Recently my son Benjamin has started using a phrase quite often: DIY: Do It Yourself. DIY therapy; DIY career planning; DIY parenting (I hope that was a joke).
Do It Yourself.
We grown-ups know all about DIY. We've been doing stuff for ourselves for years. Benjamin is 21, on that cusp of adulthood when this revelation is huge. He knows he has a lot to get done, and much of it he has to do himself. He's precocious, I think. I got there at about 30. Maybe.
But there is another side to this: you reach another level of maturity when you realize you can't do it all yourself. You need help.
I usually am very good at reaching out and asking for help. But sometimes when I am in the throes of a project, and can't see the forest for the trees, I don't remember to ask for help. I forget that research is not completely DIY. There are people out there who are ready, willing, and able to help. Those people are called librarians.
Insert photo of me here, bowing down to all research librarians.
Years ago I wrote a book for Scholastic called The New York Public Library Kid's Guide to Research (retitled in paperback just as The Kid's Guide to Research). It was not my idea; an editor came to me with it, and at first I said no because it sounded like homework. Besides, I didn't know all there was to know about research; I would have to research research. It was that realization, of course, that made me say yes to the book. To do the book I had to talk to librarians, lots of librarians, which made it a joy to work on. I had the great pleasure of talking to librarians from all over the country, and I got tips from them that I put in the book and still use all the time. I also got to know my local librarians really well, and there's nothing better than having your local research librarians be your friends. (This was when I lived in Pennsylvania.)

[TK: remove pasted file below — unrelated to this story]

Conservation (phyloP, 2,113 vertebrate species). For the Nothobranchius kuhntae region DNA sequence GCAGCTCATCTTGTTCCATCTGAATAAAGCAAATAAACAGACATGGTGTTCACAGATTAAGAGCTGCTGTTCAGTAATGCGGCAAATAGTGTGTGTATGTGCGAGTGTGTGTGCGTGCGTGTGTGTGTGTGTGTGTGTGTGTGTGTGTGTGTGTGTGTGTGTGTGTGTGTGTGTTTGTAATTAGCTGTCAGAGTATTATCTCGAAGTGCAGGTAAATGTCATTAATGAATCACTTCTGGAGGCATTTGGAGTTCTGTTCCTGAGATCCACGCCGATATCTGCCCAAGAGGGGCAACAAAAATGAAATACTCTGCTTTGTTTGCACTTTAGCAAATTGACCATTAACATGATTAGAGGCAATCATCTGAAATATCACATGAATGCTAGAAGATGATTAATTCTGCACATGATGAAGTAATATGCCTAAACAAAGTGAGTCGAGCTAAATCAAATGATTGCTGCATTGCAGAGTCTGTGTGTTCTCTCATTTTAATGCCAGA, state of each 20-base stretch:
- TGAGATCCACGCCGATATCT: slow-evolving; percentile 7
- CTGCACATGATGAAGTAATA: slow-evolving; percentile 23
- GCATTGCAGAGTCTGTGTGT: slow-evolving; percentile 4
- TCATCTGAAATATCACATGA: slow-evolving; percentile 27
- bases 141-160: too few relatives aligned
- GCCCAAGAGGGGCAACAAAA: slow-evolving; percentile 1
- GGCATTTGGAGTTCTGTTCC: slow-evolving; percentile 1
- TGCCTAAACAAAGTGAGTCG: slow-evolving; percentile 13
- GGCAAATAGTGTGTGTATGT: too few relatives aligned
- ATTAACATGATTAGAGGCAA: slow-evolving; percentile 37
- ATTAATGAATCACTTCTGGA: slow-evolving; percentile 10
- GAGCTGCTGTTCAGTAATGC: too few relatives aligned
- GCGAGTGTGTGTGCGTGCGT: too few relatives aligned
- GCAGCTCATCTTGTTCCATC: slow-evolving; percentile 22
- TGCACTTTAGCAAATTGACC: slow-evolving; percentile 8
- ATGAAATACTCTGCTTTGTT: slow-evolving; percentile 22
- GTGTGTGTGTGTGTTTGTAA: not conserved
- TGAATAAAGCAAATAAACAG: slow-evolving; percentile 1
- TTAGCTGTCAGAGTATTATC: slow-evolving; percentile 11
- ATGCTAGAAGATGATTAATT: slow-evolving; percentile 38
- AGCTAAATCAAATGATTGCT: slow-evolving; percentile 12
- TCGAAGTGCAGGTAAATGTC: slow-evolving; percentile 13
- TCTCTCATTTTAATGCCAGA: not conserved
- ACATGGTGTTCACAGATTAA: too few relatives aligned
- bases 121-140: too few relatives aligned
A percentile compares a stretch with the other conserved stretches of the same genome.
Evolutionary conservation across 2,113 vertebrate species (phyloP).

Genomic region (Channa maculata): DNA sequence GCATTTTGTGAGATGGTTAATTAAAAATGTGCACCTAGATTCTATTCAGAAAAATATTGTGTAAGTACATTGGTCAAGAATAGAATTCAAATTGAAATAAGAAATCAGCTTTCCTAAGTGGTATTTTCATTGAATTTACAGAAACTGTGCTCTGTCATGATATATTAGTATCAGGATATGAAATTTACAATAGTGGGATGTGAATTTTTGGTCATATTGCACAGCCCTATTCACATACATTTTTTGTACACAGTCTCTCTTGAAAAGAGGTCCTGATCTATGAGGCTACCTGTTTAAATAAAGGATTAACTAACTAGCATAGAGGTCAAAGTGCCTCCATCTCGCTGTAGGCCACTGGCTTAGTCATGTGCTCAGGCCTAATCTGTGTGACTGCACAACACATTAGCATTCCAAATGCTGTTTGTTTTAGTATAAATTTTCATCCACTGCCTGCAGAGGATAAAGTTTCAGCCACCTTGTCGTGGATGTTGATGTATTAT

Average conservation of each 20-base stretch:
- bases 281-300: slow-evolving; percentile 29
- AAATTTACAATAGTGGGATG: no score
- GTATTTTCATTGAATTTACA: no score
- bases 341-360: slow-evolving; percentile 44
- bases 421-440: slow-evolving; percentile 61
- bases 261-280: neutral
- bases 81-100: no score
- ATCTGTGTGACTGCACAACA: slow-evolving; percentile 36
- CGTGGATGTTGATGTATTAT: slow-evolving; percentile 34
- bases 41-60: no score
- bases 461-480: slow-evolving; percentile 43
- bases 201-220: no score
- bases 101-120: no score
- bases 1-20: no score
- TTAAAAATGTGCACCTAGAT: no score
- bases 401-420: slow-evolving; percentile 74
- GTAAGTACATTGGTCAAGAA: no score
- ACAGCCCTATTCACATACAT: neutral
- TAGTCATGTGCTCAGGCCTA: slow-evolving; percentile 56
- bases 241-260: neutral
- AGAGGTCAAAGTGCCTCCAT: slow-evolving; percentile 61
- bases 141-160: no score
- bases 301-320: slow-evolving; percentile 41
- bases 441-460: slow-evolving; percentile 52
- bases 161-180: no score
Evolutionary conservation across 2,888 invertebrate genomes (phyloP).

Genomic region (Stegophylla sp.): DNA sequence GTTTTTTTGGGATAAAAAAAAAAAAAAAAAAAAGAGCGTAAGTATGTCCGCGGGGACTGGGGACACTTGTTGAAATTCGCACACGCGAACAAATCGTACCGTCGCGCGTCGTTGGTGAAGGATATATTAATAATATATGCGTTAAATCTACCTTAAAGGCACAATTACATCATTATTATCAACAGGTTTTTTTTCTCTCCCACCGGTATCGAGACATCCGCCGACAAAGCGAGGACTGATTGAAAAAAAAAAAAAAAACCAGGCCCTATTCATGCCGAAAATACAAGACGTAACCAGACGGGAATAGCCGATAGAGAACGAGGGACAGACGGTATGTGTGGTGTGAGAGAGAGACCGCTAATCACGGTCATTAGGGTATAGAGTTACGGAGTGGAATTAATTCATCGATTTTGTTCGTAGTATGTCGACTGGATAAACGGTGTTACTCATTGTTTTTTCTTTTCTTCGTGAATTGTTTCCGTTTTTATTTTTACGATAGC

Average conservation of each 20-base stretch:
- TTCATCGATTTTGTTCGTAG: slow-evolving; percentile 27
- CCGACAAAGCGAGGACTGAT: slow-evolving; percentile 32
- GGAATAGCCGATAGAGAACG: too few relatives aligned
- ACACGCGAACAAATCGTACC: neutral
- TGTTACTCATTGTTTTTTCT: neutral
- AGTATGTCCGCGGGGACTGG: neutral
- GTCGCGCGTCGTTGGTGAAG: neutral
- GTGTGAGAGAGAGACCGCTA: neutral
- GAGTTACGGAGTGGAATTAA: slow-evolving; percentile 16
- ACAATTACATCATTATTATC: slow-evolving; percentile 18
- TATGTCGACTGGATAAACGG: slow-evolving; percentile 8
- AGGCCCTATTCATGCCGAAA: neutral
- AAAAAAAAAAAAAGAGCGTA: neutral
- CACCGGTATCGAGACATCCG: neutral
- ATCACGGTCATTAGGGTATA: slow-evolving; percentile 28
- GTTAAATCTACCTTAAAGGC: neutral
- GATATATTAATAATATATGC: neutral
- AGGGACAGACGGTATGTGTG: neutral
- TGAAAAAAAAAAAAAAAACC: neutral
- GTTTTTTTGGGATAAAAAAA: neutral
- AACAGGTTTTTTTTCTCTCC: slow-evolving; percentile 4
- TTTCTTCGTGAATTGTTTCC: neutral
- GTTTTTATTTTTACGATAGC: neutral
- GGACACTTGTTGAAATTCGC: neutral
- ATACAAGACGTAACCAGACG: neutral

Of course the book is no longer in print because I wrote it just as the internet was beginning to be widely used. (Who knew?!) But it did have a good long life and it is still in school libraries and public libraries (may The God of Librarians keep the libraries open, please).
But the point is that I learned that librarians have tricks. All kinds of TRICKS. And those tricks are the kinds of things that can unlock sources, can take us down paths we wouldn't have known even existed. Some of them are general tricks but a lot of them are specifically applied to certain situations. Which is why we need the librarians to guide us.
I am beginning (again) my new non-fiction book. It is a researcher's dream and also, I am finding out, a researcher's nightmare. I mean challenge. I am researching someone who lived a long time ago, and she was not famous and although there was a lot written about her contemporaneously, much of it was, as was typical of the time, sort of "surfacey" and "puffy."
I need real, gritty details, and I need to get into some files that may or may not even exist. If I can't get into those files (my husband says I'm not allowed to go on dates with any policemen), or if they don't exist (I don't believe that, not for a minute), I am going to have to get my information another way.
I need a way in (or probably many ways in) and I am stymied. I was whining to a writer friend of mine (yes, we writers do whine occasionally--insert raucous laughter from other writers here) and she said, "You know there are people out there who want to help you. Librarians who live for this kind of research challenge." Hello. I knew that. I just forgot. Too much DIY think.
So... as I write this, I am preparing for my first appointment with a librarian at the Columbia Journalism School, where my husband teaches. I am sure she will be able to teach me some things I don't know. But this is just the beginning. I wonder if I should send out a warning: Librarians, BEWARE.
I'm coming. I need help.